Multimodal Modelling of Tirreno-Brenner Freight Transport Corridor
RIGHETTI G, D'Apmademedia spa and BON G, Uniontrasporti, Italy
The strategy of the European Union and Italian Ministry regarding freight transport is based on the modernization of existing rail lines, mainly through the introduction of innovative measures to encourage intermodal "combined" transport. This is an effec
The strategy of the European Union and Italian Ministry regarding freight transport is based on the modernization of existing rail lines, mainly through the introduction of innovative measures to encourage intermodal "combined" transport. This is an effective approach particularly in the following two cases:
* in situations of high traffic density (congested roads)
* when the route starts from, or passes through a harbour.
Both situations apply to the link between the Italian northern Tirreno Sea ports and the north-eastern parts of Italy (Veneto regions up to Brenner pass). The ideal shortest- path line (Figure 1) is composed of a sequence of "weak" road links and another sequence of disconnected local rail lines (Figure 2). The trade routes currently used between these areas are highly congested and much more expensive (in both length and travel time) than the potential direct connection.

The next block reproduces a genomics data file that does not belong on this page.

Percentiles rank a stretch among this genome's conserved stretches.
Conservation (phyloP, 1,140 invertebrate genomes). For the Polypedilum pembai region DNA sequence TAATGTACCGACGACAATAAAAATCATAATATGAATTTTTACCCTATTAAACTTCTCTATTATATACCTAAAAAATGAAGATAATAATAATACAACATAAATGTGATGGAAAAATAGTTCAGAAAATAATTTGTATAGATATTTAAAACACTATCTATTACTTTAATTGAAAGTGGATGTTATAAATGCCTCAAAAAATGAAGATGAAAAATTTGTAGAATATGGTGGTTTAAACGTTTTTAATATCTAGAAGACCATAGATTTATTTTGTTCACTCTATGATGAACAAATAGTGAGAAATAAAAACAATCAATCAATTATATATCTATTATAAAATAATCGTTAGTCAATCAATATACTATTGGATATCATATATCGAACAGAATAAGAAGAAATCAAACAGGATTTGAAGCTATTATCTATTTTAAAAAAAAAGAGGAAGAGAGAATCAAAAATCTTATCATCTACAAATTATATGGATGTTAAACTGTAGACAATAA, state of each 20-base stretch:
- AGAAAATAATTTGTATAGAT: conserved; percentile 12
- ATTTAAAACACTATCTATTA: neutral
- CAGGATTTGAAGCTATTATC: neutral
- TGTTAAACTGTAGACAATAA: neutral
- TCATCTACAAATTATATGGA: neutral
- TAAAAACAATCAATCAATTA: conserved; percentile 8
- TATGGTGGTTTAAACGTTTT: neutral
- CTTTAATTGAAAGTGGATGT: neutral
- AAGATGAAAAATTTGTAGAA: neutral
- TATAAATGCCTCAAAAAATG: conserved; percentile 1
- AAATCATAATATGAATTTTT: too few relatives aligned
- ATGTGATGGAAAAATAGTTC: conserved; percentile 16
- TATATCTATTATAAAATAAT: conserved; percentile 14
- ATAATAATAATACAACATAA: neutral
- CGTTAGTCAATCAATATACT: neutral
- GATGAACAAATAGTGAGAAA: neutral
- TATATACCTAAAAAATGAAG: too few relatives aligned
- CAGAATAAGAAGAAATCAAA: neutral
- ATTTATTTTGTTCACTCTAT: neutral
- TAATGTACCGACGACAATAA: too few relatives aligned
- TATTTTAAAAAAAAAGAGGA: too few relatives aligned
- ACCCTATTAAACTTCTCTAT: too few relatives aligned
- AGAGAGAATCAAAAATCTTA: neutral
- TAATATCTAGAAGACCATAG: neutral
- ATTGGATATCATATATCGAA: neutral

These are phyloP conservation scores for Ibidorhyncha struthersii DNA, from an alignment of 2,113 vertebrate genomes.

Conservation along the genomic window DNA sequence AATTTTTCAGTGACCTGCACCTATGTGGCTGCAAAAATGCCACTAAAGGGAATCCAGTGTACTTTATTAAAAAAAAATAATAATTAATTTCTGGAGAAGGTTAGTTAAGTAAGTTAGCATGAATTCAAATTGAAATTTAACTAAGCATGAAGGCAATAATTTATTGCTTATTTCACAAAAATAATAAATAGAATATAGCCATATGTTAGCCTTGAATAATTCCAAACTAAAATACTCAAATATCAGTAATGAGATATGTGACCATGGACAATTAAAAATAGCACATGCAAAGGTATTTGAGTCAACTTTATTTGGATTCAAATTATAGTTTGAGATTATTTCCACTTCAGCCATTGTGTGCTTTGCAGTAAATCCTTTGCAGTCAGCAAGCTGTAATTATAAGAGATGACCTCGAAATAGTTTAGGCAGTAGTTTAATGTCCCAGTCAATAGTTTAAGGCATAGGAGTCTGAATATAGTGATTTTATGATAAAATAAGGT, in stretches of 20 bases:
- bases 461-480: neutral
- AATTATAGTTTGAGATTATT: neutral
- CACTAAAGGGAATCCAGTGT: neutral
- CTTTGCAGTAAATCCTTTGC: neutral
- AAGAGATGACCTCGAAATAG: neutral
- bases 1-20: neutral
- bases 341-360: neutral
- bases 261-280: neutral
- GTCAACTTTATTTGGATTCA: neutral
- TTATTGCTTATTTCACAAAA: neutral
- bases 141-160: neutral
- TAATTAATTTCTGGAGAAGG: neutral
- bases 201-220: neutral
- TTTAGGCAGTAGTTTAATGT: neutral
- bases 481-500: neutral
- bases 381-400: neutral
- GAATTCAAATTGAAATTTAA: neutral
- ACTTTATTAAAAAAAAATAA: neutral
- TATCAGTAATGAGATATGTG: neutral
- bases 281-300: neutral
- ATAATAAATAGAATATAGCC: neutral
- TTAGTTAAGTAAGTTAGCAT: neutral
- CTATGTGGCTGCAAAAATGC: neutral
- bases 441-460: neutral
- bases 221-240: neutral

This aspect is of even greater importance if we enlarge the point of view to include the "sea-land corridor" linking the western Mediterranean regions to Eastern Europe. Much of.this traffic presently uses the longer routes along the Adriatic sea or even through the North sea ports (as an example, the distance between Gibraltar and Verona is 3070 km length if landing at Ravenna, compared to only 1670 km when landing at La Spezia). It is noted that the total amount of freight traffic between the two sectors (south-west and north-east, Figure 3) is more than 100 million tons/year; presently only 15% of this cargo lands at the north Tirrenian ports. This "gee-anomaly" can be corrected through interventions such as the constitution of a Tirreno Sea- Brenner (TIBRE) Corridor.
Thus far, only a part of the TIBRE corridor is included in the planned european rail network for the year 2000, notably the so-called "Pontremolese" rail line and the AI5 highway (connecting La Spezia to Parma). The potential of "closing the chain" by a direct connection between La Spezia and Verona has been demonstrated by evaluation of available data and by the results of a transportation study.
Association for European Transport